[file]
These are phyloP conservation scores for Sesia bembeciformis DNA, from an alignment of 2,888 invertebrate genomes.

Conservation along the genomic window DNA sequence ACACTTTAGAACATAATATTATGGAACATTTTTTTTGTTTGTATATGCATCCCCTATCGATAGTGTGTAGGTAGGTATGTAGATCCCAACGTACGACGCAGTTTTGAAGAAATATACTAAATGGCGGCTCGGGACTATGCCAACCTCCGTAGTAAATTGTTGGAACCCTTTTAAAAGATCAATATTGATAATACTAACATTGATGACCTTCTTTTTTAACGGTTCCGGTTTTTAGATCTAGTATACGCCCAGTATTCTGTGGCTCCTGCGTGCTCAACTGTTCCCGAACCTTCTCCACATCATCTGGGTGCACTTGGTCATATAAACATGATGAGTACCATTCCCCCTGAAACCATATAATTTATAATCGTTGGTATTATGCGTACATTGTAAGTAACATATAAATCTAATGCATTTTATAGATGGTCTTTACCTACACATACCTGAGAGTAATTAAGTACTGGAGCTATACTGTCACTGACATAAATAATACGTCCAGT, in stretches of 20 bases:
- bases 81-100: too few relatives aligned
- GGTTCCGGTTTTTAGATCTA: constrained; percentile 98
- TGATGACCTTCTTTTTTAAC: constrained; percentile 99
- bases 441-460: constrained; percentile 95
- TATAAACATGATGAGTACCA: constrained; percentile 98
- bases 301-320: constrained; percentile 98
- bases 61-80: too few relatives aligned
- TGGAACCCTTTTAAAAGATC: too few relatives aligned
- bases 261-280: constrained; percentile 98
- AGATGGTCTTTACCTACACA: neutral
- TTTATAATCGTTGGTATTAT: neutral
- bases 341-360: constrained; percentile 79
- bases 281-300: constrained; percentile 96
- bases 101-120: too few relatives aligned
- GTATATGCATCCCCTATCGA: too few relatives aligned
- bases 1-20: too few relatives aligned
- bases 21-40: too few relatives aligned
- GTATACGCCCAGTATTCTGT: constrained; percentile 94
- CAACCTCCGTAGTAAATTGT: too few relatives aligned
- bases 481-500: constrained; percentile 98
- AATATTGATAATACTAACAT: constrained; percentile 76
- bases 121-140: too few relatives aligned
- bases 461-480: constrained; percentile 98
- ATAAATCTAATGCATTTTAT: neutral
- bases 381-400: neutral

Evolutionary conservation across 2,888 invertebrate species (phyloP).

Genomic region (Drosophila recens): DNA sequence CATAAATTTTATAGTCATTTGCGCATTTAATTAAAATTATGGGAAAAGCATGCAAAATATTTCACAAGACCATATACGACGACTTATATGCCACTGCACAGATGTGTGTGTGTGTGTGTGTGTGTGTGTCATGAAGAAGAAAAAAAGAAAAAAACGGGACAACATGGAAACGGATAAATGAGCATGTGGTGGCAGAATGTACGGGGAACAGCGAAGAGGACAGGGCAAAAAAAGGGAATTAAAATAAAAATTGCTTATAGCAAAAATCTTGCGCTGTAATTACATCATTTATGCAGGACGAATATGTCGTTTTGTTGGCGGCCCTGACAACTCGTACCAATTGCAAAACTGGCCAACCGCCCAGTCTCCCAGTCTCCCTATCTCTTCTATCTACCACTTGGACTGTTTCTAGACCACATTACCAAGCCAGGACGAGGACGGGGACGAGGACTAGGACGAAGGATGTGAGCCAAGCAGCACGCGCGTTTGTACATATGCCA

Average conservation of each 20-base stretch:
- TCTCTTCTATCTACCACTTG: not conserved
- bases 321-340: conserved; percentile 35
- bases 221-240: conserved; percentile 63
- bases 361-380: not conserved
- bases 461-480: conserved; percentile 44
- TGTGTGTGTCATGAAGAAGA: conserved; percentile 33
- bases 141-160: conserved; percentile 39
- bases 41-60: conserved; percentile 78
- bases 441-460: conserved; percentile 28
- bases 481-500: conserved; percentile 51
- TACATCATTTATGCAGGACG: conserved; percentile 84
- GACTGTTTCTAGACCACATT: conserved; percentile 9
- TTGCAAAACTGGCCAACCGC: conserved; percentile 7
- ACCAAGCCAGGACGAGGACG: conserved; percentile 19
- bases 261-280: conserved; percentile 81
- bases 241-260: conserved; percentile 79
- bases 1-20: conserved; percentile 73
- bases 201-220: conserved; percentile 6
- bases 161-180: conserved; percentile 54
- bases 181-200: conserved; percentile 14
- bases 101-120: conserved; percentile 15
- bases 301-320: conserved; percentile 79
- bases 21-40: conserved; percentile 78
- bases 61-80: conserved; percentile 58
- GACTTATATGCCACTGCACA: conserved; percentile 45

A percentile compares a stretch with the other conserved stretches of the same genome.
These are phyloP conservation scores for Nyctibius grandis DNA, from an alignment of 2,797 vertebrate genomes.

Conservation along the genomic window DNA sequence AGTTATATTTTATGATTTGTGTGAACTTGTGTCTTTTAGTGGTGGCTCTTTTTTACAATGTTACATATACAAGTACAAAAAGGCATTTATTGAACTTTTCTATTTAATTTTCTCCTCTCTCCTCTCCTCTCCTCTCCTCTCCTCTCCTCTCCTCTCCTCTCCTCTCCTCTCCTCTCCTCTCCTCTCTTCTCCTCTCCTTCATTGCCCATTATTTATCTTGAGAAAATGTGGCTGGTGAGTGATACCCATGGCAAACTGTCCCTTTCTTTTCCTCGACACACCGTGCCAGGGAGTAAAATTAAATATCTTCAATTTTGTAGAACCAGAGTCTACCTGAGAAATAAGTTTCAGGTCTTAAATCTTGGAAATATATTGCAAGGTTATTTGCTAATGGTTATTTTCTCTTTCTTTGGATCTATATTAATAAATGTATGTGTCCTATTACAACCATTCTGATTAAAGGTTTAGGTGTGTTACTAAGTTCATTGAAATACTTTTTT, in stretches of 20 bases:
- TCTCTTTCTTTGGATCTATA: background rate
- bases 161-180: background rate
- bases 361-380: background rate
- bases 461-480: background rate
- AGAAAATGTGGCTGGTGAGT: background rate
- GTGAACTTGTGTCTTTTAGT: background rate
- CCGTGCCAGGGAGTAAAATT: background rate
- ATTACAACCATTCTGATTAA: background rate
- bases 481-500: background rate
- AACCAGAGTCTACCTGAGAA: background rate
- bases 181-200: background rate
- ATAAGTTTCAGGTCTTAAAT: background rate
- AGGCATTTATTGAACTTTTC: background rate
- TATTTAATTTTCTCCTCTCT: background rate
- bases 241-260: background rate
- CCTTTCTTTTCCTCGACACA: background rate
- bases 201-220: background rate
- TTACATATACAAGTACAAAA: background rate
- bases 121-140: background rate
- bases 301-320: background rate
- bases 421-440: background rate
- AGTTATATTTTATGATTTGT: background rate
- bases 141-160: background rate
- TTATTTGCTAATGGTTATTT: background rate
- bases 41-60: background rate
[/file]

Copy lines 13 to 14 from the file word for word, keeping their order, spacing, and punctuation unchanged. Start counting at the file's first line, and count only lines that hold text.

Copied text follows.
- TTTATAATCGTTGGTATTAT: neutral
- bases 341-360: constrained; percentile 79